Another problem, when it could have made a difference, no escaped slaves from the first round brought here, went back to Africa to warn the local tribes and organize a resistance effort like you might expect would happen. What if all the villages were warned what was happening, and they got a game plan going? A plan that taught people some Patrick Henry tactics to be used if they were ever captured and sent to a plantation. No drills on what to do to overcome the crew of a slave ship, there was no real organized effort to educate Africans and stop it before it got out of control. What if the Africans had built a fleet of pirate ships to intercept the slave ships and turn them back?
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Old Yesterday, 04:22 PM
 
8,930 posts, read 9,770,987 times
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Slavery was so successful all over the world for several thousand years because it is such a perfect system. Even when it doesn't produce wealth it guarantees a way of life that southerners fought a war to preserve. Slaves could not rebel and end slavery it self. Kenneth Stamp's book ,The Peculiar institution was considered a ground breaking book because it established that slaves were resisting slavery at every turn. That was the best they could do.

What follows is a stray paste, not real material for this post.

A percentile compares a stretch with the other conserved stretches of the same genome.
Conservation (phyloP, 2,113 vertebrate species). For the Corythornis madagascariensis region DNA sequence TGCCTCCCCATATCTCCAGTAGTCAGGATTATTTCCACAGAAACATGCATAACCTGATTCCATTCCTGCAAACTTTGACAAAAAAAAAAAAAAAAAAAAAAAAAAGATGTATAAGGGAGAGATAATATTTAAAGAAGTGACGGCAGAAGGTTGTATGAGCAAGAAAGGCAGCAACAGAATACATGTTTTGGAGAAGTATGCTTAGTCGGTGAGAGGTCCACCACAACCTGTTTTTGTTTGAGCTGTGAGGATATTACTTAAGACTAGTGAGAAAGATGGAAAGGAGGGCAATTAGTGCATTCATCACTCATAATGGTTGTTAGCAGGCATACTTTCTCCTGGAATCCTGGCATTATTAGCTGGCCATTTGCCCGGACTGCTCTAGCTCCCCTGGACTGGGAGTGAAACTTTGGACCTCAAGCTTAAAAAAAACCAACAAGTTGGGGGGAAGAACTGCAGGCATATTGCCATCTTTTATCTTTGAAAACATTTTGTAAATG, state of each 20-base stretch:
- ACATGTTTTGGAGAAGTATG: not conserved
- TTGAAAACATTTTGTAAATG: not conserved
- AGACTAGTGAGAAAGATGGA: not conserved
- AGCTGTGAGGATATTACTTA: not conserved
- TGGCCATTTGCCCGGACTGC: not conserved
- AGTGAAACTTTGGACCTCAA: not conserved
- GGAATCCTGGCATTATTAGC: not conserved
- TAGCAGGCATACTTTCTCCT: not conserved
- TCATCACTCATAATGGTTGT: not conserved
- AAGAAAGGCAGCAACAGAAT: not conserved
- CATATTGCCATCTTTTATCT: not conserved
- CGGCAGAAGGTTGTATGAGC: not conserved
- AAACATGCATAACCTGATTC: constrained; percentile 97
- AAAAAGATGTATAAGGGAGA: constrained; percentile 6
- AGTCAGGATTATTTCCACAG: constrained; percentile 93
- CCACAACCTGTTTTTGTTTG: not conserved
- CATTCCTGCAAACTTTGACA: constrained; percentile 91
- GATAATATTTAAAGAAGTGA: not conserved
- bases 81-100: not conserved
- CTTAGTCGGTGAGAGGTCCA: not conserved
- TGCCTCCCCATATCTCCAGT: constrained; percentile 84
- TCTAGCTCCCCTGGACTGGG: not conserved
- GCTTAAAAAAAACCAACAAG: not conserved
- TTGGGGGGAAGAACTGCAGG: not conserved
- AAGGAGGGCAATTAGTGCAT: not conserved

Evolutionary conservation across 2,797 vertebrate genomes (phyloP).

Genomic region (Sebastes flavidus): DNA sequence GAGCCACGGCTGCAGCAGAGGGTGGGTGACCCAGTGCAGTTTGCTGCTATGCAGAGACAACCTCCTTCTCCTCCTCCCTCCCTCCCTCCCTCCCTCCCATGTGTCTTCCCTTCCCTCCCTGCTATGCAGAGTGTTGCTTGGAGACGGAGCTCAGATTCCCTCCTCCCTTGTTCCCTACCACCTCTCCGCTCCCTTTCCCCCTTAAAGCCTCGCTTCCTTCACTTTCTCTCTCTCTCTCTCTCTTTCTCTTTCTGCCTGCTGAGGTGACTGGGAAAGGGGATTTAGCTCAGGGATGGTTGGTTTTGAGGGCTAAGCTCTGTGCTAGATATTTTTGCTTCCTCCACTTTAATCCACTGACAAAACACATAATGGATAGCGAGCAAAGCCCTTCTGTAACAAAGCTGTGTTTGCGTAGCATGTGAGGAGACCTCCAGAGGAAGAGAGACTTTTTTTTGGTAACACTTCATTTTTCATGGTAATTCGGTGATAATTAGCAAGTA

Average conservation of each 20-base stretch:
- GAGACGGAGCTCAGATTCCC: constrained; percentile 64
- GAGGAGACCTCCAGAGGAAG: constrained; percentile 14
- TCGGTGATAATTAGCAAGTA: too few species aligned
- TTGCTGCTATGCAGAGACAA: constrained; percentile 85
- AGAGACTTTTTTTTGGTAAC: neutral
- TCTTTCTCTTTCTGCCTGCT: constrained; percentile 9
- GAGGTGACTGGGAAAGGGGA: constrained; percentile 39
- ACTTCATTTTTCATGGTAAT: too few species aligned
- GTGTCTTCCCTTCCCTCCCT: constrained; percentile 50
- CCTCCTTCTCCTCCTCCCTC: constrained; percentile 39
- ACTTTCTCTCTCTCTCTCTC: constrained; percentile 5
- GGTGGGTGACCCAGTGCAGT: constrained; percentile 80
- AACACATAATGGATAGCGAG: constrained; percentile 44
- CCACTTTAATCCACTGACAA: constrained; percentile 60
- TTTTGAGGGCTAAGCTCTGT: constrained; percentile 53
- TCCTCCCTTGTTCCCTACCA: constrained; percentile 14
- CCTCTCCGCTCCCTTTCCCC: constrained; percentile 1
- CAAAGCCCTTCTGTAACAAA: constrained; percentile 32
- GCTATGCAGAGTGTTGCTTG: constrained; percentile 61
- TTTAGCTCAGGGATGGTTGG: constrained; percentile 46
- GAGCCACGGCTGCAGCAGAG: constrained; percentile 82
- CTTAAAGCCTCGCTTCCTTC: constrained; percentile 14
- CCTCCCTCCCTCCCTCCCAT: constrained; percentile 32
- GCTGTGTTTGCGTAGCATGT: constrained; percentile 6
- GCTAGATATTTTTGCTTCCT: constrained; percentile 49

According to John Hope Franklin the continent of Africa was probably not much different than the continents of North and South America in the 1700's in that there were people living tribal and primitively and others living in socially and politically stratified city states.

I can't remember who it was that said the wage worker could be made a slave by simply instilling in him the idea that he would be rich one day if he works hard.
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Old Yesterday, 04:44 PM
 
18,616 posts, read 10,201,231 times
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Quote:
Originally Posted by Cara_319 View Post
Roots was completely fictional. Also, African slaves weren't trained by "other blacks" to forget their past and taught English. Actually, African slaves were beaten by their European overseers and laws were passed forbidding slaves from learning/reading, or speaking their Native languages/dialects or practicing any of their native cultures, customs and religions.

The slave owners used Christianity, in particular, to brainwash slaves into believing that God wanted them to submit to their masters and to give up their native non Christian religious practices.

Based on the scholarly evidence, Christianity played a very important role in keeping African slaves in bondage. If the African slaves weren't indoctrinated with those false teachings, I truly believe that every European slave owner family would have been massacred in a similar fashion as the Nat Turner revolt.
It wasn't really so much using Christianity (that was, actually, kept from many slaves), as it was sheer physical brutality, such as repeated rape--including homosexual rape--and other forms of torture. What the character Toby in "Roots" went through was actually not the exception but a small example of what was the rule for new slaves.